Figure 3 Effect on earlier presidential elections
What was special about the 2016 election?
So why does it appear that Twitter only affected the 2016 presidential election? Trump’s role as an outsider candidate may have played a particular role. As can be seen in Figure 4, we find no negative effect on Republican vote shares in House elections, including in 2016. (The same pattern also holds for Senate elections.) This means that people on the same day decided to vote against Trump but not against the Republican Party in general.
Approval data for Republican and Democratic presidential candidates during the primaries also suggests that Twitter changed voters’ minds about particularly right-wing candidates rather than about Republicans in general. People in counties with higher Twitter usage had less favourable views of the relatively far-right candidates Donald Trump and Ted Cruz, while we find no such link for the more moderate Republicans John Kasich and Marco Rubio. At the other end of the political spectrum, it is again Hillary Clinton who profited the most from higher Twitter usage.
These results suggest that Twitter’s particular role in 2016 was not because of higher user numbers or a general pro-Democratic shift in the platform’s content. Rather, they are consistent with Trump’s inflammatory campaign triggering a backlash on Twitter that had effects on voter choices.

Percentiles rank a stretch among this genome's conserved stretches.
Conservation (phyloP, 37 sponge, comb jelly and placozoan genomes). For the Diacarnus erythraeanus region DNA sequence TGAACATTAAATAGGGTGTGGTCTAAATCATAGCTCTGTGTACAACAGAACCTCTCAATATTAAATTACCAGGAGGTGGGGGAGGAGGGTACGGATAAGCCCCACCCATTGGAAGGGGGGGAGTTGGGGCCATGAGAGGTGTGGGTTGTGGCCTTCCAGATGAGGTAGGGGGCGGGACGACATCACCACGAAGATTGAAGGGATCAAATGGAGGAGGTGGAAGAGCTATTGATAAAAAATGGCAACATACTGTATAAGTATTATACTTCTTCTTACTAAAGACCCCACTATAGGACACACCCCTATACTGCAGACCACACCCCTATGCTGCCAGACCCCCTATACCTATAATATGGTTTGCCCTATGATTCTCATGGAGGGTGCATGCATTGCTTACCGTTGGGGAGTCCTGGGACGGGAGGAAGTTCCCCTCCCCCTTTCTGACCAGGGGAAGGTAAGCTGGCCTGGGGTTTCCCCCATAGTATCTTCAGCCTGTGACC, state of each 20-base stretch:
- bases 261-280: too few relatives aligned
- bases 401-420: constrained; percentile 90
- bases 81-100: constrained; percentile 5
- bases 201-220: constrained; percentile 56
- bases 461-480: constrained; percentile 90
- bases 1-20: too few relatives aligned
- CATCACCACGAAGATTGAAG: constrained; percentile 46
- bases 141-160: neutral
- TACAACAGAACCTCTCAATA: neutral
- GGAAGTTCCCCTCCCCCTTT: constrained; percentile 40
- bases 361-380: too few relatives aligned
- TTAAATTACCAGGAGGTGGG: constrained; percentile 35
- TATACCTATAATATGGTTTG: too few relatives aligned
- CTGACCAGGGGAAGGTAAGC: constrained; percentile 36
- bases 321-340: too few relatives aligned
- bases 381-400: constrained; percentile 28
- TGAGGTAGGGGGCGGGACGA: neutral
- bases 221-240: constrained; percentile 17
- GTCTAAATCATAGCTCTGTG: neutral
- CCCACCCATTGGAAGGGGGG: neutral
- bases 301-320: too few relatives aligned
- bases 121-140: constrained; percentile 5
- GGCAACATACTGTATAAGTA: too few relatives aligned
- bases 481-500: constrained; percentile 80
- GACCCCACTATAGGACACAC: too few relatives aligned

Figure 4 Effect of Twitter on House elections
We provide additional support for this hypothesis by analysing the content of 130 million election-related tweets sent during the 2012 and the 2016 presidential campaigns. Specifically, we analyse the partisan slant of political content on Twitter by asking how ‘similar’ tweets about the presidential candidates (Obama, Romney, Clinton, Trump) ‘sound’ relative to tweets sent by Democratic or Republican Congresspeople, similar to the approach of Gentzkow and Shapiro (2010).